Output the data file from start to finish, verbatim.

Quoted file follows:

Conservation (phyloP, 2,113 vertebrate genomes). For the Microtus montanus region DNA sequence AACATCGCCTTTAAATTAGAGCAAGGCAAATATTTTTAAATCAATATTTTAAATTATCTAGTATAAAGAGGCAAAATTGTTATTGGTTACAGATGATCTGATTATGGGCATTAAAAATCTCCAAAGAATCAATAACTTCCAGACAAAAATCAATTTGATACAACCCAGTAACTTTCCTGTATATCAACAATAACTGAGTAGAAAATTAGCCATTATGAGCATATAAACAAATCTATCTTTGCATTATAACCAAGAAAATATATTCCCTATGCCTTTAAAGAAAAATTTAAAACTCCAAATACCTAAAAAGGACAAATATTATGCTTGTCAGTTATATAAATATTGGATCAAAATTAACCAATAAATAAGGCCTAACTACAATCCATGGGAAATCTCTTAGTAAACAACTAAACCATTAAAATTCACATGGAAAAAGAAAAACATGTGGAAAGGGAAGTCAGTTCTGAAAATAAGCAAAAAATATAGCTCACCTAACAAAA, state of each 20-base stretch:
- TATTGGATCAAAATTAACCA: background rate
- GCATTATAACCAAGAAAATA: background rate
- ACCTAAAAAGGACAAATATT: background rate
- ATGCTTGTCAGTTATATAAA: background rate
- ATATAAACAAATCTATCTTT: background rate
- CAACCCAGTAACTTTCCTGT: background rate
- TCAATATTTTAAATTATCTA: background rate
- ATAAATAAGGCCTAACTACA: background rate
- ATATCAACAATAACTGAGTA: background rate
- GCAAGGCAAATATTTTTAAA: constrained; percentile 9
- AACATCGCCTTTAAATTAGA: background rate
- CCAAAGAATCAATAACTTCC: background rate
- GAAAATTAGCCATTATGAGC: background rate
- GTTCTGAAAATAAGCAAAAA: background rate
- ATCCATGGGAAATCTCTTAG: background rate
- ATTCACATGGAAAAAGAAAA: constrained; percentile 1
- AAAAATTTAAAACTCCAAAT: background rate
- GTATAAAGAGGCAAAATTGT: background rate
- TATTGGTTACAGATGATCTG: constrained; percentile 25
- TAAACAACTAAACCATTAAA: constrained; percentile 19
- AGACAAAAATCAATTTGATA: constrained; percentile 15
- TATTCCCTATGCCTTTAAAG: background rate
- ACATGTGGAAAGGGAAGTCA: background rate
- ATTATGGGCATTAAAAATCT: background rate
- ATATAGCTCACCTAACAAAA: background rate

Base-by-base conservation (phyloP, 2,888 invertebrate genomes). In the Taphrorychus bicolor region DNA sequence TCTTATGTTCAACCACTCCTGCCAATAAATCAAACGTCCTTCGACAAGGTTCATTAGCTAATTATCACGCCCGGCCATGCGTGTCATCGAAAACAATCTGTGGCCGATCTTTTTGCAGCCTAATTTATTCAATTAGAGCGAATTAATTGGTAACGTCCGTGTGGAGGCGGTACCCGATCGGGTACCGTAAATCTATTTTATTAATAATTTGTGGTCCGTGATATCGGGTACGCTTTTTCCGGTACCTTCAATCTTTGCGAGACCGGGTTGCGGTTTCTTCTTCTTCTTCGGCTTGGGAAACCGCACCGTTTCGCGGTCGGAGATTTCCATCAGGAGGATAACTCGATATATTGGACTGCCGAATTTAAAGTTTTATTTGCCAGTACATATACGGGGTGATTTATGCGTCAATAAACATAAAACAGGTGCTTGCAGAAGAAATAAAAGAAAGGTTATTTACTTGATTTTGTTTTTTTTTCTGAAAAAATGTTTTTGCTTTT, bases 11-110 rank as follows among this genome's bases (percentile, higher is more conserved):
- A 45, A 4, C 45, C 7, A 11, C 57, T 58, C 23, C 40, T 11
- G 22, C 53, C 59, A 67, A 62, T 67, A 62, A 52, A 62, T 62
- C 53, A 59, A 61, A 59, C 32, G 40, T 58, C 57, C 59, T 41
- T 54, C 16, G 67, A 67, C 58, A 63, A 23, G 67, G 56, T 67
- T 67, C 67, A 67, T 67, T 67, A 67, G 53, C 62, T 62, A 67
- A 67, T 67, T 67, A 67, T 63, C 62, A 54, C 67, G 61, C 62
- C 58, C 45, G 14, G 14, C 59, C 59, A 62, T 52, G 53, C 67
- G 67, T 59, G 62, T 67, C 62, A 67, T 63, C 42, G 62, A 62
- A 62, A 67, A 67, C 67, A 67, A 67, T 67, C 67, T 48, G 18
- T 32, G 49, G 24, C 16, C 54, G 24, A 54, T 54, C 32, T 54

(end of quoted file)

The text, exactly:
Conservation (phyloP, 2,113 vertebrate genomes). For the Microtus montanus region DNA sequence AACATCGCCTTTAAATTAGAGCAAGGCAAATATTTTTAAATCAATATTTTAAATTATCTAGTATAAAGAGGCAAAATTGTTATTGGTTACAGATGATCTGATTATGGGCATTAAAAATCTCCAAAGAATCAATAACTTCCAGACAAAAATCAATTTGATACAACCCAGTAACTTTCCTGTATATCAACAATAACTGAGTAGAAAATTAGCCATTATGAGCATATAAACAAATCTATCTTTGCATTATAACCAAGAAAATATATTCCCTATGCCTTTAAAGAAAAATTTAAAACTCCAAATACCTAAAAAGGACAAATATTATGCTTGTCAGTTATATAAATATTGGATCAAAATTAACCAATAAATAAGGCCTAACTACAATCCATGGGAAATCTCTTAGTAAACAACTAAACCATTAAAATTCACATGGAAAAAGAAAAACATGTGGAAAGGGAAGTCAGTTCTGAAAATAAGCAAAAAATATAGCTCACCTAACAAAA, state of each 20-base stretch:
- TATTGGATCAAAATTAACCA: background rate
- GCATTATAACCAAGAAAATA: background rate
- ACCTAAAAAGGACAAATATT: background rate
- ATGCTTGTCAGTTATATAAA: background rate
- ATATAAACAAATCTATCTTT: background rate
- CAACCCAGTAACTTTCCTGT: background rate
- TCAATATTTTAAATTATCTA: background rate
- ATAAATAAGGCCTAACTACA: background rate
- ATATCAACAATAACTGAGTA: background rate
- GCAAGGCAAATATTTTTAAA: constrained; percentile 9
- AACATCGCCTTTAAATTAGA: background rate
- CCAAAGAATCAATAACTTCC: background rate
- GAAAATTAGCCATTATGAGC: background rate
- GTTCTGAAAATAAGCAAAAA: background rate
- ATCCATGGGAAATCTCTTAG: background rate
- ATTCACATGGAAAAAGAAAA: constrained; percentile 1
- AAAAATTTAAAACTCCAAAT: background rate
- GTATAAAGAGGCAAAATTGT: background rate
- TATTGGTTACAGATGATCTG: constrained; percentile 25
- TAAACAACTAAACCATTAAA: constrained; percentile 19
- AGACAAAAATCAATTTGATA: constrained; percentile 15
- TATTCCCTATGCCTTTAAAG: background rate
- ACATGTGGAAAGGGAAGTCA: background rate
- ATTATGGGCATTAAAAATCT: background rate
- ATATAGCTCACCTAACAAAA: background rate

Base-by-base conservation (phyloP, 2,888 invertebrate genomes). In the Taphrorychus bicolor region DNA sequence TCTTATGTTCAACCACTCCTGCCAATAAATCAAACGTCCTTCGACAAGGTTCATTAGCTAATTATCACGCCCGGCCATGCGTGTCATCGAAAACAATCTGTGGCCGATCTTTTTGCAGCCTAATTTATTCAATTAGAGCGAATTAATTGGTAACGTCCGTGTGGAGGCGGTACCCGATCGGGTACCGTAAATCTATTTTATTAATAATTTGTGGTCCGTGATATCGGGTACGCTTTTTCCGGTACCTTCAATCTTTGCGAGACCGGGTTGCGGTTTCTTCTTCTTCTTCGGCTTGGGAAACCGCACCGTTTCGCGGTCGGAGATTTCCATCAGGAGGATAACTCGATATATTGGACTGCCGAATTTAAAGTTTTATTTGCCAGTACATATACGGGGTGATTTATGCGTCAATAAACATAAAACAGGTGCTTGCAGAAGAAATAAAAGAAAGGTTATTTACTTGATTTTGTTTTTTTTTCTGAAAAAATGTTTTTGCTTTT, bases 11-110 rank as follows among this genome's bases (percentile, higher is more conserved):
- A 45, A 4, C 45, C 7, A 11, C 57, T 58, C 23, C 40, T 11
- G 22, C 53, C 59, A 67, A 62, T 67, A 62, A 52, A 62, T 62
- C 53, A 59, A 61, A 59, C 32, G 40, T 58, C 57, C 59, T 41
- T 54, C 16, G 67, A 67, C 58, A 63, A 23, G 67, G 56, T 67
- T 67, C 67, A 67, T 67, T 67, A 67, G 53, C 62, T 62, A 67
- A 67, T 67, T 67, A 67, T 63, C 62, A 54, C 67, G 61, C 62
- C 58, C 45, G 14, G 14, C 59, C 59, A 62, T 52, G 53, C 67
- G 67, T 59, G 62, T 67, C 62, A 67, T 63, C 42, G 62, A 62
- A 62, A 67, A 67, C 67, A 67, A 67, T 67, C 67, T 48, G 18
- T 32, G 49, G 24, C 16, C 54, G 24, A 54, T 54, C 32, T 54